“What we have here is a failure to communicate.”
Those classic words were spoken by the actor Strother Martin in the film “Cool Hand Luke.” But failure to communicate is not something that Queens native Larry Ward is likely to be guilty of. President of Interactive Political Media, he is one of the most sought-after Internet marketing professionals on the East Coast.
Thanks to Mr. Ward and his company, which he operates with partner Alan Skorski, we’re able to catch the Yankees on Cablevision. Remember that flap a while ago when George Steinbrenner and Cablevision were at war over carrying the YES network on Cablevision? For a full year, the New York Yankees and New Jersey Nets could not be seen on Cablevision, and it appeared that the blackout would continue. Then a New Jersey assemblyman wrote a bill claiming Cablevision was breaking antitrust laws by blocking the new network. The bill had very little chance of passing – until IPM sent an e-mail on behalf of YES, which allowed a response to go directly to the New Jersey Assembly. Soon, 25,000 e-mail messages from New Jersey residents in support of the bill were delivered to every member of the Assembly, and the bill passed overwhelmingly.
IPM was also responsible for getting out the vote during the Bush re-election campaign, by blasting more than 50 million e-mail messages into cyberspace. Working with 527 organizations, IPM was able to reach out to everyday Americans and engage them in the election debate.
But the greatest test of Larry Ward’s ability to communicate messages using IPM’s unique Internet connection services will likely be the debate on Social Security reform.
IPM has teamed up with Jack Kemp, who is co-chairman of Alliance for Retirement Prosperity (www.arpnow.org). In the short time I sat with Mr. Ward listening to the goal of ARP and how vital it is to mount an aggressive search for options to save Social Security, I finally saw some hope for addressing an issue that was just too politically hazardous for most office-holders even to consider until now.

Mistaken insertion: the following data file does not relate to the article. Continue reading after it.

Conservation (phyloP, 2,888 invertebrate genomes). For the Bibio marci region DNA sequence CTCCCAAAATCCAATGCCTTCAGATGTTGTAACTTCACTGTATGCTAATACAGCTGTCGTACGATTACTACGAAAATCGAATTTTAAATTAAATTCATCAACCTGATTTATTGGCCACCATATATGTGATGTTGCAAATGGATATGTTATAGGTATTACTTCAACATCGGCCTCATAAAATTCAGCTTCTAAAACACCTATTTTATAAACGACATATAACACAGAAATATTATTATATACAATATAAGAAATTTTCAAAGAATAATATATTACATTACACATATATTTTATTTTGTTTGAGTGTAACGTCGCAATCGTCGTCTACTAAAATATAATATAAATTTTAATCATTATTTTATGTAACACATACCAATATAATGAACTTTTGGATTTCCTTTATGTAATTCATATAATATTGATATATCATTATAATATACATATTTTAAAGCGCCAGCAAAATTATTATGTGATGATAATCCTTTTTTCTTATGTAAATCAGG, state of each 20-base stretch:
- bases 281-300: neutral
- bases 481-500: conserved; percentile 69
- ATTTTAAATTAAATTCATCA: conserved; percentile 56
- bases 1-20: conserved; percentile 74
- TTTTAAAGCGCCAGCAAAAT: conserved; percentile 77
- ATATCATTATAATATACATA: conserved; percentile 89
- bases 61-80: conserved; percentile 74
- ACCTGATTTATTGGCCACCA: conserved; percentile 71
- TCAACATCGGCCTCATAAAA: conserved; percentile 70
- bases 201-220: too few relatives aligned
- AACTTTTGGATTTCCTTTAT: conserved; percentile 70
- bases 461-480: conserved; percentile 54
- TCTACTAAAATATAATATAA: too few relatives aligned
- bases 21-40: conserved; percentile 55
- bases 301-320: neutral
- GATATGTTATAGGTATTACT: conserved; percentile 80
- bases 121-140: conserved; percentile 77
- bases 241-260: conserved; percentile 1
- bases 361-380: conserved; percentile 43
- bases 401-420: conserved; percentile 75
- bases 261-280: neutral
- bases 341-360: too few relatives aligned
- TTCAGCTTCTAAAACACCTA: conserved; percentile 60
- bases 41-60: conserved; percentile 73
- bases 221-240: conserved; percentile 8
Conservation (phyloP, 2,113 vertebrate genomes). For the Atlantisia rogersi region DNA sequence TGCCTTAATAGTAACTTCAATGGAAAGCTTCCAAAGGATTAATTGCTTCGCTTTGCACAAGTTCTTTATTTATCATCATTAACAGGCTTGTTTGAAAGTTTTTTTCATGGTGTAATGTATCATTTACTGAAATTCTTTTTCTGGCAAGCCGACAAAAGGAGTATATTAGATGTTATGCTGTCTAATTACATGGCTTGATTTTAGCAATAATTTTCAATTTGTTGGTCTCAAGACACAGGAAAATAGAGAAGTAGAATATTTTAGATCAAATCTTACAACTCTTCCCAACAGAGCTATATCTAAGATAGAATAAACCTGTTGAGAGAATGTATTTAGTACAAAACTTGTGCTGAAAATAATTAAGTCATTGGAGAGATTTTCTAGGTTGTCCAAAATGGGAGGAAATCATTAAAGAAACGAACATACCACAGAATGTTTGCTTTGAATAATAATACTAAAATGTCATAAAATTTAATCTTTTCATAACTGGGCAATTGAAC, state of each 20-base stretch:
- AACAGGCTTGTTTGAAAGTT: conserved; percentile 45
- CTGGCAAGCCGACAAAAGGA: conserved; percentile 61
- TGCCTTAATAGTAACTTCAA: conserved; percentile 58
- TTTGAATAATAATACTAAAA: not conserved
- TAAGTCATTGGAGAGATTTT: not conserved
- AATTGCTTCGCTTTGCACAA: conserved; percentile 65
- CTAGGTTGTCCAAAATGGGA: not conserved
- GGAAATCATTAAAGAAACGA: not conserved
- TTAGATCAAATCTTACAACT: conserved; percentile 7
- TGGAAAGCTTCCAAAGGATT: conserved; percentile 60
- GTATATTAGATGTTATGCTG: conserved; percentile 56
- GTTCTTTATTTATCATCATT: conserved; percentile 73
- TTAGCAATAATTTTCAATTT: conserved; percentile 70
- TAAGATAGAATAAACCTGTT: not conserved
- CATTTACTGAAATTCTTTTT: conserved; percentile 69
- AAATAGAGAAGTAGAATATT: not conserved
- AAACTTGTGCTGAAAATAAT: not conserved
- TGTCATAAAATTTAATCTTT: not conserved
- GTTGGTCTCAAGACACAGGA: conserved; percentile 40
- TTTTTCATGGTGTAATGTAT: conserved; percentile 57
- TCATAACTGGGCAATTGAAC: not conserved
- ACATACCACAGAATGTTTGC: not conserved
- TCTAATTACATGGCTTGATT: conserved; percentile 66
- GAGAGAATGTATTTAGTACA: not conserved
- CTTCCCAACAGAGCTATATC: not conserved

Many Americans my age simply do not believe that Social Security will be there for us when we become eligible within the next decade. The hard fact is that if something isn’t done soon, Social Security commitments will exceed revenues by 2018 and the system will be bankrupt by 2042. The battle being waged now about reform seems to pit senior citizens against their children and grandchildren. This is totally unnecessary, because there is no reason for senior citizens to fear reform.
Rep. Paul Ryan of Wisconsin and Senator Sununu of New Hampshire have introduced innovative legislation creating large personal retirement accounts, or PRAs, which provide a reasonable solution to the problem. It will satisfy everyone except those politicians who want to continue pillaging the Social Security trust fund to finance their own projects. Unfortunately, invoke the word “privatization” and citizens are likely to envision catastrophic changes resulting in the loss of their retirement security.
Instead of privatization, Mr. Ward says, we should be viewing changes as modernization. If the bill is enacted, we will be able to place a portion of our payroll taxes into PRAs, which would be invested in the private sector. The important thing to remember is that we are guaranteed to receive at least the amount we would have under the old plan. We also have the opportunity to grow money, depending on the type of investment we choose – that is, high-risk or low-risk investments.
The other important change is that we will own the account and can pass it on to our beneficiaries. That’s something we cannot do now.
It seems to me that all around it’s a win-win situation, and I asked Larry Ward why anyone would object to this necessary reform of this increasingly endangered system. Congress would lose control of the Social Security trust fund, he answered, and that’s why the current administration will have an uphill battle trying to get reform legislation through, unless all Americans get involved. Larry Ward is much better at getting the message out to the public, and I hope the radio and cable networks will discover why Mr. Kemp chose to team up with IPM. Senior citizens are the fastest-growing group of new computer owners and will now have access to information on Social Security reform unfiltered by special political interests.
“People’s lives and security are at stake,” Mr. Kemp said in a press release. “The only way we are going to engage people in the debate is to change the way we communicate the message.”
Failure to communicate is not an option.